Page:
Constructive destruction


by James Alexander-Sinclair

I've just spent a fair bit of time trashing and destroying parts of my garden.


Geranium, salvia psilostemon, allium  and nepeta growing in a borderI've just spent a fair bit of time trashing and destroying parts of my garden. I do this not out of irritation and frustration, nor have I temporarily lost control of my senses at the first sign of some half-decent weather. No, I do this because I care deeply for the well-being and happiness of my garden. Sometimes you've got to be cruel to be kind.

Two areas in particular have fallen prey to this. Firstly my small (but satisfying) orchard. There is a good range of trees here but, on this occasion, it's the apples and pears that have been the subject of my attentions. As we know, apple trees blossom picturesquely in spring. These flowers then develop into small fruits and then, in June, the tree shrugs and loses a fair few of these (this is called the 'June drop') leaving only the strongest. This is a self-preservation exercise to prevent the weight of the fruit snapping the branches. The remaining fruit then carry on growing and ripening until autumn.

There is, however, one extra thing that we can do for the trees. Around this time of year it's a good idea to thin the fruit again by hand to stop them bumping against each other - this can cause bruising, followed by rot, which can easily spread from one apple to its neighbour. Hence thinned apples are much better than unthinned apples.

The second area is a bit of border by my kitchen window that, a month ago, was overflowing with Geranium psilostemon, salvias, alliums and Nepeta 'Six Hills Giant' (catmint). Sadly their moment is over and they're looking a bit scraggy round the edges. Usually I have no objections to a bit of scrag, but if they are cut back, the geraniums will put on some lush new growth and the salvias will flower again later in the summer. The allium seed heads look spectacular so I'll leave them unmolested.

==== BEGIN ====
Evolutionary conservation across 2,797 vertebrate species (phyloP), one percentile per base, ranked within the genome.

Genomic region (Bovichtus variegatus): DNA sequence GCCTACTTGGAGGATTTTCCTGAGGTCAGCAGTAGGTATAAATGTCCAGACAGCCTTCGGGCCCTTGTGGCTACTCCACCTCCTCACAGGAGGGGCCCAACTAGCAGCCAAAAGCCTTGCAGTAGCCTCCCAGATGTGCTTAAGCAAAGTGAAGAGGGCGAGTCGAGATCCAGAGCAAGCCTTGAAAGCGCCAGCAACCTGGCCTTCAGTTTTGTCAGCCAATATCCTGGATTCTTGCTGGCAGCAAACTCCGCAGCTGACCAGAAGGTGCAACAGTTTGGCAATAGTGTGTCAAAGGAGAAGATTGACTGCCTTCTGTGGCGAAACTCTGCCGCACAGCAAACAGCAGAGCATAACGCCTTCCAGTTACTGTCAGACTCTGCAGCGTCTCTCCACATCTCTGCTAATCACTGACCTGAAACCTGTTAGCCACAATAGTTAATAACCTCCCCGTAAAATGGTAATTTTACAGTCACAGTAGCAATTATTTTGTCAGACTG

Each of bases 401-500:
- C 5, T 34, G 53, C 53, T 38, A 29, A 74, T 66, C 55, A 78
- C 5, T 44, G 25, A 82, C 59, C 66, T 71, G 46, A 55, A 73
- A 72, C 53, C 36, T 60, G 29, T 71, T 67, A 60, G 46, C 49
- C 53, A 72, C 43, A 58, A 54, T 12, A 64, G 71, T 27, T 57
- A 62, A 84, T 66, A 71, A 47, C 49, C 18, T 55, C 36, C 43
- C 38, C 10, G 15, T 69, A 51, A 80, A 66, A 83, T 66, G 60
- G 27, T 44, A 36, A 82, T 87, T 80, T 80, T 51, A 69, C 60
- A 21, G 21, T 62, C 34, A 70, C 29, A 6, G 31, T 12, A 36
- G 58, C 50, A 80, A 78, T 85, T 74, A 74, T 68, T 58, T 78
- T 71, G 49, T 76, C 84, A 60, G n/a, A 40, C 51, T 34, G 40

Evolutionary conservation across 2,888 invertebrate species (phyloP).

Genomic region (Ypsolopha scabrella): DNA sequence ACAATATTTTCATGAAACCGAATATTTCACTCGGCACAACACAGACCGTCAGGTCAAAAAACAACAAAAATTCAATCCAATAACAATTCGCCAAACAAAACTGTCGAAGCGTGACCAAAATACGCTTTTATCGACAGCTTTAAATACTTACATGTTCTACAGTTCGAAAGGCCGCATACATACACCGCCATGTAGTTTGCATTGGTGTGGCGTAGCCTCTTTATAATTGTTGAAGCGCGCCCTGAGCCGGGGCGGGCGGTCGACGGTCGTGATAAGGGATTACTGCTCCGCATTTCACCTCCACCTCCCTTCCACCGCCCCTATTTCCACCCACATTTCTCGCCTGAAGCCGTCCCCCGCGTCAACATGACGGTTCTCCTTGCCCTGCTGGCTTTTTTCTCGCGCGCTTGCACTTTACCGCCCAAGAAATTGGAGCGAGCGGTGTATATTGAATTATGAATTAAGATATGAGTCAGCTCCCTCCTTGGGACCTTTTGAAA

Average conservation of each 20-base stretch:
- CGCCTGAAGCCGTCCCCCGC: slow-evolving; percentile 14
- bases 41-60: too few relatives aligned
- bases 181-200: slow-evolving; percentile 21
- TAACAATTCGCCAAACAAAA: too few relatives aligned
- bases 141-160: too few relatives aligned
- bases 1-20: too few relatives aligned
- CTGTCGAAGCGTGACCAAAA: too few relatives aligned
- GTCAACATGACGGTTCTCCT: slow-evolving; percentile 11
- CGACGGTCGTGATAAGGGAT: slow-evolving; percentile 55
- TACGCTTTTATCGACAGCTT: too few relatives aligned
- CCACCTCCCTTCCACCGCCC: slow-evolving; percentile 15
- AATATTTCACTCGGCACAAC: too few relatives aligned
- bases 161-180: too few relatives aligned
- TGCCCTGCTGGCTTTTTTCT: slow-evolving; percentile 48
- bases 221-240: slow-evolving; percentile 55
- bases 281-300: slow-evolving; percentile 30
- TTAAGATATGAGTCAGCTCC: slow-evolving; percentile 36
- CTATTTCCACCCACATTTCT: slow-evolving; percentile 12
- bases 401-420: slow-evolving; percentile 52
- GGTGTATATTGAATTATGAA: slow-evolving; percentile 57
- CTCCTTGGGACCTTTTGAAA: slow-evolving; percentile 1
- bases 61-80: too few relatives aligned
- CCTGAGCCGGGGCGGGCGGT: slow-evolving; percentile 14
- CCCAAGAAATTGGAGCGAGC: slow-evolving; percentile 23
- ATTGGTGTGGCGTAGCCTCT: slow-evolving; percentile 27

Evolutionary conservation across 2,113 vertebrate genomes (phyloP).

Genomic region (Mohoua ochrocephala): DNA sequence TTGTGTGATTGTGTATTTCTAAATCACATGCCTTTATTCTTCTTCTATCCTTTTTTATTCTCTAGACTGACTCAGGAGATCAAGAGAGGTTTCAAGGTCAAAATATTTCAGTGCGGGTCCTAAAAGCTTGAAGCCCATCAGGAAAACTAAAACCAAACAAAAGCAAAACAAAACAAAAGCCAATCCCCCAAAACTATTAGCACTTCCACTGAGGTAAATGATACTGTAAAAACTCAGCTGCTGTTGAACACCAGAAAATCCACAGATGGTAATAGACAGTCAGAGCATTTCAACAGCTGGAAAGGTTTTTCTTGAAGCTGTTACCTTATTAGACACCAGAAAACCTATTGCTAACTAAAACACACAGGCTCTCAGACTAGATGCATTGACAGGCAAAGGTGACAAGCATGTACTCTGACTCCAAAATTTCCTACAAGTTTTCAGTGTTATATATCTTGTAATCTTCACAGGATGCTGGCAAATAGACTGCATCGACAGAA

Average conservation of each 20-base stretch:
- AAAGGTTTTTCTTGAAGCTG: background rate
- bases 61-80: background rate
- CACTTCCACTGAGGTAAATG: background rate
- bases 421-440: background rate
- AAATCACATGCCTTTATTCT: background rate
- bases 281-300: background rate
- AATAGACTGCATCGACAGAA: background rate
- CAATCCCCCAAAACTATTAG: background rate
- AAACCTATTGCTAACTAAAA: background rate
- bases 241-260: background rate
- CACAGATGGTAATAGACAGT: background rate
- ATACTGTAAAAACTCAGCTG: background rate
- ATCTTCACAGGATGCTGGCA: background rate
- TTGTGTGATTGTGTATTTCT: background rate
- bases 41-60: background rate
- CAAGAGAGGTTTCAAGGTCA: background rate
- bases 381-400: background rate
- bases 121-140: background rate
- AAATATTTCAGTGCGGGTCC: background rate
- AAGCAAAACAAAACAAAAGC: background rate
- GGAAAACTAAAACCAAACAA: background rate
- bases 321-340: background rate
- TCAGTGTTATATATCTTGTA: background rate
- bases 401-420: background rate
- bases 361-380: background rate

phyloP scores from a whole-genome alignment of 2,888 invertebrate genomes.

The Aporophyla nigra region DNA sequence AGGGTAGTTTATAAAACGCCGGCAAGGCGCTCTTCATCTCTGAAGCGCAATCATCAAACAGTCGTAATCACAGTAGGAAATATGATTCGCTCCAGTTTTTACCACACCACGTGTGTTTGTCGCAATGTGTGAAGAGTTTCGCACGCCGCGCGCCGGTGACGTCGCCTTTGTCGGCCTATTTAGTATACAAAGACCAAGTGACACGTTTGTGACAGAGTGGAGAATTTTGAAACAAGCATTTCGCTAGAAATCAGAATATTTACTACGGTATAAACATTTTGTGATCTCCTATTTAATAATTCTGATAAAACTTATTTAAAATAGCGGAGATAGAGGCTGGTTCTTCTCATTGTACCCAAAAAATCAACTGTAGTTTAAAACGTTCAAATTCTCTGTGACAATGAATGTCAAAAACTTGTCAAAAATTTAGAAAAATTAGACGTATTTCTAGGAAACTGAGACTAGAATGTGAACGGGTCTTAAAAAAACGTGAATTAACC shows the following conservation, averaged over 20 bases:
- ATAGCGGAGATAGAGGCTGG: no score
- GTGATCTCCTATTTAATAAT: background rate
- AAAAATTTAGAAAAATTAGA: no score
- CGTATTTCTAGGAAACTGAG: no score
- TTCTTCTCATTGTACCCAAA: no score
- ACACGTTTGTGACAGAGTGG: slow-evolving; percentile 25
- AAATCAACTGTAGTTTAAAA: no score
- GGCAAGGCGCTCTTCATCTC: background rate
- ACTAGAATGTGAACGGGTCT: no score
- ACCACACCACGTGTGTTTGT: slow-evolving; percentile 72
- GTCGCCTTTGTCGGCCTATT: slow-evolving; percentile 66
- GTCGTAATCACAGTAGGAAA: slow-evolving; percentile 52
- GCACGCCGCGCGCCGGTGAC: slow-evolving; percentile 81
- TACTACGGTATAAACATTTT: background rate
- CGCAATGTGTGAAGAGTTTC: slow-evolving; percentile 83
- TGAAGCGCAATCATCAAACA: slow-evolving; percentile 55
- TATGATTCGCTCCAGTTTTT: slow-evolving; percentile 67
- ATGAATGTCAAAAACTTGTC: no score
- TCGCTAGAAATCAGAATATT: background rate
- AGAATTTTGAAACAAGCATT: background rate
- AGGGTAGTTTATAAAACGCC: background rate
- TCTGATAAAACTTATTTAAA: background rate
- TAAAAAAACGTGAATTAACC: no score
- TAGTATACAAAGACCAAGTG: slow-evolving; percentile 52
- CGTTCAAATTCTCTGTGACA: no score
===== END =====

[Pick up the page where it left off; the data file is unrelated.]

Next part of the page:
So, I've made the decision to suffer a bit of emptiness in the short term in exchange for more voluptuousness during August. Will it work? I think so, but I'll report back to you in a few weeks. If you hear nothing then you can assume that I've made a ghastly mistake and am trying to hide the outcome. If nothing else, the prunings make good compost.

If you want to see what my garden looked like a month ago then tune in to Gardeners' World on BBC2 this Friday (1 August 2008).



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Gardeners' World Web User 31/07/2008 at 14:26

You should have a look at the Marshall's Seed Garden that was produced by Ian Dexter at this year's Chelsea Flower Show. The garden was created for kids with what kids want. All the best!

Gardeners' World Web User 31/07/2008 at 20:44

The best thing you can do is to go and see the people who are cultivating the nearest allotments to where the school is. They'll know the local soil and growing conditions and they'll also know all about what to grow as 'defensive' fencing! You might even get the odd offer of help with your project which you should accept! Once you know what to grow, the garden design should flow from that advice. Good luck and Good Gardening.

Gardeners' World Web User 01/08/2008 at 11:24

Funny ,i was feeling just the same about my small garden. Now i have the kick start to follow suit and chop my geraniums etc.

Gardeners' World Web User 02/08/2008 at 06:50

Thanks so much for your advice Steve and Brown97. I will definitely follow it. I had thought we would invite the children to offer ideas for the design and content - after all it's their garden. Great idea to check out local allotmenters. It's an exciting prospect so I want to get the design right and not too complicated! Thanks again. Keep the ideas coming!

Gardeners' World Web User 02/08/2008 at 21:15

I want to create a gravel garden but my garden slopes, would it be better to level it first? Its about 12ftx16ft.

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